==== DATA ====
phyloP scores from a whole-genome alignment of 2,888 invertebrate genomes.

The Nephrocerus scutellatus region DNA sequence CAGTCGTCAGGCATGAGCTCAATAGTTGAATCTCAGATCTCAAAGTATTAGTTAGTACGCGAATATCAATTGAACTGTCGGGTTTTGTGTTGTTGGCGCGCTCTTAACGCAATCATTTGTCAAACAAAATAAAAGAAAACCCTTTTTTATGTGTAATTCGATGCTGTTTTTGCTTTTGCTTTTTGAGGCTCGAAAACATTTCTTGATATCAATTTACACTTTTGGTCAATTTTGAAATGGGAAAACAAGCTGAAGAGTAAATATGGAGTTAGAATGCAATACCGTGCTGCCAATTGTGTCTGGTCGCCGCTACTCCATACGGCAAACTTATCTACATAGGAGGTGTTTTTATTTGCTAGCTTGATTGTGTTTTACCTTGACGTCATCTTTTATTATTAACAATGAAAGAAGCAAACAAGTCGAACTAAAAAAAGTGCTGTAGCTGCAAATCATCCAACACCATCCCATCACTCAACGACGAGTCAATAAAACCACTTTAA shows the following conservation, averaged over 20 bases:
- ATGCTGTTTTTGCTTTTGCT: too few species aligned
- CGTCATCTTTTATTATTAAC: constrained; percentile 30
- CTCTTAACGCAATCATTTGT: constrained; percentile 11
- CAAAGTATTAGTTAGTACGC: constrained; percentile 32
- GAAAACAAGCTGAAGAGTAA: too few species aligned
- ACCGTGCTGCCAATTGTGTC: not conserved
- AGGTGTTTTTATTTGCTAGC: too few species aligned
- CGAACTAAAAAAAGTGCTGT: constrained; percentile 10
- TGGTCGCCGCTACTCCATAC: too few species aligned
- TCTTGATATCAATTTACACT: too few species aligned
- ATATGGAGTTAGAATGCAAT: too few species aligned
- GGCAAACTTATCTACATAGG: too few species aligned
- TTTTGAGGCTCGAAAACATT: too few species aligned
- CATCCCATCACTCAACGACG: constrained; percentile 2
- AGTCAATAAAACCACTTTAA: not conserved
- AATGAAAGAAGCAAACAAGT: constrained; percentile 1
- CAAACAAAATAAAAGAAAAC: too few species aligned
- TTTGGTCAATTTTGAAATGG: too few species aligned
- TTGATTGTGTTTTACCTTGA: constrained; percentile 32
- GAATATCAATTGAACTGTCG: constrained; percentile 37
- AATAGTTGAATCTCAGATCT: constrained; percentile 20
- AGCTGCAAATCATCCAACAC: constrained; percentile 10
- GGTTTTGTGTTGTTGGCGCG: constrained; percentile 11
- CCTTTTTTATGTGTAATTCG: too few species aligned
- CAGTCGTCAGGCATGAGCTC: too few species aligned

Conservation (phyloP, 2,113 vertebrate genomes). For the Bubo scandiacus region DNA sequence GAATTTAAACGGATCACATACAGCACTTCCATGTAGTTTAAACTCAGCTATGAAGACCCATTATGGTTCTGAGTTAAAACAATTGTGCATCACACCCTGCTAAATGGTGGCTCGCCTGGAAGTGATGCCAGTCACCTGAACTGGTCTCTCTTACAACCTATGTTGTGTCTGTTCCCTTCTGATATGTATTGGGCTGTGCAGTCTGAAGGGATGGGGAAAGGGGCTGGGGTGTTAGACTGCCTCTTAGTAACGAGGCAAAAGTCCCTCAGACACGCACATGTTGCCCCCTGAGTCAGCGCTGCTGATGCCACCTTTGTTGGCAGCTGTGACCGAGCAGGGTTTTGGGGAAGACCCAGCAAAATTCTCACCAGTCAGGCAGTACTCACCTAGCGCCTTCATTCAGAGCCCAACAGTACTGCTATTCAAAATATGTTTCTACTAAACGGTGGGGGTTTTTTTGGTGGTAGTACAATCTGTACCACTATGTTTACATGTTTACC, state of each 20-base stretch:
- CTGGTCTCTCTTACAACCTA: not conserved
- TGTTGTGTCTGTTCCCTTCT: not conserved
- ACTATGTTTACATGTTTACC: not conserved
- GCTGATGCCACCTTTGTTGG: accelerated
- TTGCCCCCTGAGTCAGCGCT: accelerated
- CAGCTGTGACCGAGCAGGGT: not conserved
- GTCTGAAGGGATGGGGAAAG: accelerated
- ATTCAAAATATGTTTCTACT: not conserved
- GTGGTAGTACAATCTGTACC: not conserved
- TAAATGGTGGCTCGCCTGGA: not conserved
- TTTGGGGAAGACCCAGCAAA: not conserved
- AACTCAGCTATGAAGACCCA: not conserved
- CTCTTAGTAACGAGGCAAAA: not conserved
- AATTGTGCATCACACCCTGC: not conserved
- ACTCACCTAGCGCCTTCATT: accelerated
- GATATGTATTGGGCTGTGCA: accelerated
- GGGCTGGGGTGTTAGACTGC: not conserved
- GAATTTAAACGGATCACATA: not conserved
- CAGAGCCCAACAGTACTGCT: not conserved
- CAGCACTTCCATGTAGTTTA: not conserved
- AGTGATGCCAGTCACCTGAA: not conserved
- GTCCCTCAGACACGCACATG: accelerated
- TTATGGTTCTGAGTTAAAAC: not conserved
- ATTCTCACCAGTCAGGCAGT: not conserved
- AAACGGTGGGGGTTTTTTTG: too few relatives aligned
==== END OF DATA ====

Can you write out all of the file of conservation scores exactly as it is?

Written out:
phyloP scores from a whole-genome alignment of 2,888 invertebrate genomes.

The Nephrocerus scutellatus region DNA sequence CAGTCGTCAGGCATGAGCTCAATAGTTGAATCTCAGATCTCAAAGTATTAGTTAGTACGCGAATATCAATTGAACTGTCGGGTTTTGTGTTGTTGGCGCGCTCTTAACGCAATCATTTGTCAAACAAAATAAAAGAAAACCCTTTTTTATGTGTAATTCGATGCTGTTTTTGCTTTTGCTTTTTGAGGCTCGAAAACATTTCTTGATATCAATTTACACTTTTGGTCAATTTTGAAATGGGAAAACAAGCTGAAGAGTAAATATGGAGTTAGAATGCAATACCGTGCTGCCAATTGTGTCTGGTCGCCGCTACTCCATACGGCAAACTTATCTACATAGGAGGTGTTTTTATTTGCTAGCTTGATTGTGTTTTACCTTGACGTCATCTTTTATTATTAACAATGAAAGAAGCAAACAAGTCGAACTAAAAAAAGTGCTGTAGCTGCAAATCATCCAACACCATCCCATCACTCAACGACGAGTCAATAAAACCACTTTAA shows the following conservation, averaged over 20 bases:
- ATGCTGTTTTTGCTTTTGCT: too few species aligned
- CGTCATCTTTTATTATTAAC: constrained; percentile 30
- CTCTTAACGCAATCATTTGT: constrained; percentile 11
- CAAAGTATTAGTTAGTACGC: constrained; percentile 32
- GAAAACAAGCTGAAGAGTAA: too few species aligned
- ACCGTGCTGCCAATTGTGTC: not conserved
- AGGTGTTTTTATTTGCTAGC: too few species aligned
- CGAACTAAAAAAAGTGCTGT: constrained; percentile 10
- TGGTCGCCGCTACTCCATAC: too few species aligned
- TCTTGATATCAATTTACACT: too few species aligned
- ATATGGAGTTAGAATGCAAT: too few species aligned
- GGCAAACTTATCTACATAGG: too few species aligned
- TTTTGAGGCTCGAAAACATT: too few species aligned
- CATCCCATCACTCAACGACG: constrained; percentile 2
- AGTCAATAAAACCACTTTAA: not conserved
- AATGAAAGAAGCAAACAAGT: constrained; percentile 1
- CAAACAAAATAAAAGAAAAC: too few species aligned
- TTTGGTCAATTTTGAAATGG: too few species aligned
- TTGATTGTGTTTTACCTTGA: constrained; percentile 32
- GAATATCAATTGAACTGTCG: constrained; percentile 37
- AATAGTTGAATCTCAGATCT: constrained; percentile 20
- AGCTGCAAATCATCCAACAC: constrained; percentile 10
- GGTTTTGTGTTGTTGGCGCG: constrained; percentile 11
- CCTTTTTTATGTGTAATTCG: too few species aligned
- CAGTCGTCAGGCATGAGCTC: too few species aligned

Conservation (phyloP, 2,113 vertebrate genomes). For the Bubo scandiacus region DNA sequence GAATTTAAACGGATCACATACAGCACTTCCATGTAGTTTAAACTCAGCTATGAAGACCCATTATGGTTCTGAGTTAAAACAATTGTGCATCACACCCTGCTAAATGGTGGCTCGCCTGGAAGTGATGCCAGTCACCTGAACTGGTCTCTCTTACAACCTATGTTGTGTCTGTTCCCTTCTGATATGTATTGGGCTGTGCAGTCTGAAGGGATGGGGAAAGGGGCTGGGGTGTTAGACTGCCTCTTAGTAACGAGGCAAAAGTCCCTCAGACACGCACATGTTGCCCCCTGAGTCAGCGCTGCTGATGCCACCTTTGTTGGCAGCTGTGACCGAGCAGGGTTTTGGGGAAGACCCAGCAAAATTCTCACCAGTCAGGCAGTACTCACCTAGCGCCTTCATTCAGAGCCCAACAGTACTGCTATTCAAAATATGTTTCTACTAAACGGTGGGGGTTTTTTTGGTGGTAGTACAATCTGTACCACTATGTTTACATGTTTACC, state of each 20-base stretch:
- CTGGTCTCTCTTACAACCTA: not conserved
- TGTTGTGTCTGTTCCCTTCT: not conserved
- ACTATGTTTACATGTTTACC: not conserved
- GCTGATGCCACCTTTGTTGG: accelerated
- TTGCCCCCTGAGTCAGCGCT: accelerated
- CAGCTGTGACCGAGCAGGGT: not conserved
- GTCTGAAGGGATGGGGAAAG: accelerated
- ATTCAAAATATGTTTCTACT: not conserved
- GTGGTAGTACAATCTGTACC: not conserved
- TAAATGGTGGCTCGCCTGGA: not conserved
- TTTGGGGAAGACCCAGCAAA: not conserved
- AACTCAGCTATGAAGACCCA: not conserved
- CTCTTAGTAACGAGGCAAAA: not conserved
- AATTGTGCATCACACCCTGC: not conserved
- ACTCACCTAGCGCCTTCATT: accelerated
- GATATGTATTGGGCTGTGCA: accelerated
- GGGCTGGGGTGTTAGACTGC: not conserved
- GAATTTAAACGGATCACATA: not conserved
- CAGAGCCCAACAGTACTGCT: not conserved
- CAGCACTTCCATGTAGTTTA: not conserved
- AGTGATGCCAGTCACCTGAA: not conserved
- GTCCCTCAGACACGCACATG: accelerated
- TTATGGTTCTGAGTTAAAAC: not conserved
- ATTCTCACCAGTCAGGCAGT: not conserved
- AAACGGTGGGGGTTTTTTTG: too few relatives aligned